CRITICAL THEORY AND RADICAL POLITICS
WORKSHOP & PUBLIC LECTURE
Grand Parade University of Brighton
When Is Disagreement Meaningful?
30th May | Edward Street 103 | 2pm – 4.30pm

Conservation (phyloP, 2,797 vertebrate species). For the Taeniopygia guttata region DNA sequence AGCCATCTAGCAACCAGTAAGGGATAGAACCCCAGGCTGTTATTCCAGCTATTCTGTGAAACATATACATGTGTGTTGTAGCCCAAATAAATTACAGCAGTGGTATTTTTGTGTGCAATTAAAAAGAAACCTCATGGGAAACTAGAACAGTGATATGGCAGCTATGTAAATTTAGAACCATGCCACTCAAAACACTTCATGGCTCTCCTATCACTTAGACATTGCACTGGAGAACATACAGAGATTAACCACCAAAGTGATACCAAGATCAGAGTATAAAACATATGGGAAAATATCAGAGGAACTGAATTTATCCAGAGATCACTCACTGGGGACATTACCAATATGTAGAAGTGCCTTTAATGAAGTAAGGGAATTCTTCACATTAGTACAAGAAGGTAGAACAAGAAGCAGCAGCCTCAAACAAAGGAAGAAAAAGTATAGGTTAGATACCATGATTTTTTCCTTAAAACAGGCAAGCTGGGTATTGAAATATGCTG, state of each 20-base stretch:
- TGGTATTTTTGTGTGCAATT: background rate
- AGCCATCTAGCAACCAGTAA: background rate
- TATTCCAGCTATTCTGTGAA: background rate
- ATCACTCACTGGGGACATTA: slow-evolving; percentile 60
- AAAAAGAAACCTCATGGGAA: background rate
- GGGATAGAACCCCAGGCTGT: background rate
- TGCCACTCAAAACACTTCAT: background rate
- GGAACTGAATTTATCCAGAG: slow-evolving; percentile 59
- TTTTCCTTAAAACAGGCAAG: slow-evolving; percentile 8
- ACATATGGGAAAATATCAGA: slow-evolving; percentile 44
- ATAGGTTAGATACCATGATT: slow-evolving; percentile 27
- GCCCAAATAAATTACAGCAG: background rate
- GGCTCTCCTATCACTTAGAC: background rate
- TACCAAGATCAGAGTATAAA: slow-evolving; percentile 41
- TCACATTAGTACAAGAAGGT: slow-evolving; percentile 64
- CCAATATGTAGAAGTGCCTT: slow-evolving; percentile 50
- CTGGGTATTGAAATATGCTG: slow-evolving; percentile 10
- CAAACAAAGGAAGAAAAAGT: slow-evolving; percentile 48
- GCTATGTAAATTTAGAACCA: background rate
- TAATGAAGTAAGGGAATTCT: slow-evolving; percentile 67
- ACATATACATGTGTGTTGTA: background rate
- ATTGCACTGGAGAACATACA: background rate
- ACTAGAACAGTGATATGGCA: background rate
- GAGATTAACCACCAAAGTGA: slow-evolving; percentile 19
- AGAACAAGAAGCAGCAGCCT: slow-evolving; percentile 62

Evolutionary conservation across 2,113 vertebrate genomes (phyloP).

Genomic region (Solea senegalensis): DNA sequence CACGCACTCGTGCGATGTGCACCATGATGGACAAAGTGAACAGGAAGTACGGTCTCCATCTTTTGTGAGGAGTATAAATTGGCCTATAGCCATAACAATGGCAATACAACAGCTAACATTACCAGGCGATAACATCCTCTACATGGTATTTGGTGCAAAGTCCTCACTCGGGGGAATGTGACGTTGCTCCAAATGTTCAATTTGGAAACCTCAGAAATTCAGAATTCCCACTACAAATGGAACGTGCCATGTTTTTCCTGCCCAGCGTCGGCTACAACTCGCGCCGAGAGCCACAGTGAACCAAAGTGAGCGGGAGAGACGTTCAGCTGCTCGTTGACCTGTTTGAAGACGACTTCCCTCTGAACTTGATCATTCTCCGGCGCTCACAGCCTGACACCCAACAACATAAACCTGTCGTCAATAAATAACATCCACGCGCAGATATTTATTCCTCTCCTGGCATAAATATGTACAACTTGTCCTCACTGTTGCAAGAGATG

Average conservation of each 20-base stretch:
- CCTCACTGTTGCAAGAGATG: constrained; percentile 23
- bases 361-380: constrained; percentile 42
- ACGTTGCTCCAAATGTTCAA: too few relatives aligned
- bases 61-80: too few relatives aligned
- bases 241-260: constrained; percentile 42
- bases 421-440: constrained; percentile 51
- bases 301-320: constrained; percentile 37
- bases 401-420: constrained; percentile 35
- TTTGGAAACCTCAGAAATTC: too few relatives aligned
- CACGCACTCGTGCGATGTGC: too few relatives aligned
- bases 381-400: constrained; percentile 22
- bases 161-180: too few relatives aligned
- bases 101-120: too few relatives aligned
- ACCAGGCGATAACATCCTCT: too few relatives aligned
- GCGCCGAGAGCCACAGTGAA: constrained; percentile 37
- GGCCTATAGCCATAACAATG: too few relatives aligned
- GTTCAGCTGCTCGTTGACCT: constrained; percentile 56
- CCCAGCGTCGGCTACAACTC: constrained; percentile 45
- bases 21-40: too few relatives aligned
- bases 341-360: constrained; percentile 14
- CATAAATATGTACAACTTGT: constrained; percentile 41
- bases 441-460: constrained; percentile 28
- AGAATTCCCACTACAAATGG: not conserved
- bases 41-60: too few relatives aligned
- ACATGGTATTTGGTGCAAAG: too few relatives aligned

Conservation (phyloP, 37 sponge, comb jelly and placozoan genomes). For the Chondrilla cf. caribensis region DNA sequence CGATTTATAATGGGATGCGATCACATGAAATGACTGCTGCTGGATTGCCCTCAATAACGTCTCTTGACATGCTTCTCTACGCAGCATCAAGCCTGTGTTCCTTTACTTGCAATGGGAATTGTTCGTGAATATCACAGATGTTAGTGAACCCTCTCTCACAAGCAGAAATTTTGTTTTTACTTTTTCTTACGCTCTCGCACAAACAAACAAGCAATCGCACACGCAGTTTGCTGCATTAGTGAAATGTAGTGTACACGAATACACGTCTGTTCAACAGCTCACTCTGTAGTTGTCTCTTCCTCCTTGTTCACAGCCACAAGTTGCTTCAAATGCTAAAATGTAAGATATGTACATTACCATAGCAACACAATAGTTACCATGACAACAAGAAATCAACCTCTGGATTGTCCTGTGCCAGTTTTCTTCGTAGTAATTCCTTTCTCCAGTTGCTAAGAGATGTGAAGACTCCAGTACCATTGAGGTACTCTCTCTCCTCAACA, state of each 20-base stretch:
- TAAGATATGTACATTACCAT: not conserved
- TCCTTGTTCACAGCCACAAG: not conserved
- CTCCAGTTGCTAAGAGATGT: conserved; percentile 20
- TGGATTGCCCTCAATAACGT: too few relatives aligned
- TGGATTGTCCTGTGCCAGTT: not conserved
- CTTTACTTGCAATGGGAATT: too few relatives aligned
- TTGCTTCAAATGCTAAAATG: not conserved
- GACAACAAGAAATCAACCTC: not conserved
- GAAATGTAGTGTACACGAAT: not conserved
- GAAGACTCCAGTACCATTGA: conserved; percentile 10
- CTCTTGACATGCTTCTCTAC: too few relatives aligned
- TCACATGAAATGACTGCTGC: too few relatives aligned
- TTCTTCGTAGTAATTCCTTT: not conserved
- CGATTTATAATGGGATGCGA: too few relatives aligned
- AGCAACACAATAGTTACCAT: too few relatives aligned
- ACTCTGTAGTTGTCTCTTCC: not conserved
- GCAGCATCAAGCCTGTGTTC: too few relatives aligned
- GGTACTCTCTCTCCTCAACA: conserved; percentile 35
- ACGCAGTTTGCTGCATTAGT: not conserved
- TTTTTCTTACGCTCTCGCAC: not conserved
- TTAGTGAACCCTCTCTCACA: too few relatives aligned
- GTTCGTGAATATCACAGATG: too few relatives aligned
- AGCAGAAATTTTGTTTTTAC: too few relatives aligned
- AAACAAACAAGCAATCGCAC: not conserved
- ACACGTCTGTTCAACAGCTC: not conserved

With the admission that informal logic cannot account for the resolution of non-normal disagreements, argumentation theorists must acknowledge that disagreement is a social and political issue, and not merely an epistemological issue or a question of pure rationality. Jacques Rancière offers an alternative in his conception of politics as a venue for contest and raising claims which is distinguished from the ‘policing’ of which claims and claimants are ‘legitimate’. I will argue that politics and policing cannot be strictly distinguished in the way Rancière proposes, because it is only when governed by a norm of rational resolution and the harmonisation of views and positions (which is what policing and philosophy represents for Rancière) that disagreement is possible. Nevertheless, the introduction of the political into the rational is necessary and irreversible—the norm of reason can always be disrupted and transformed by the real political context it claims to dominate.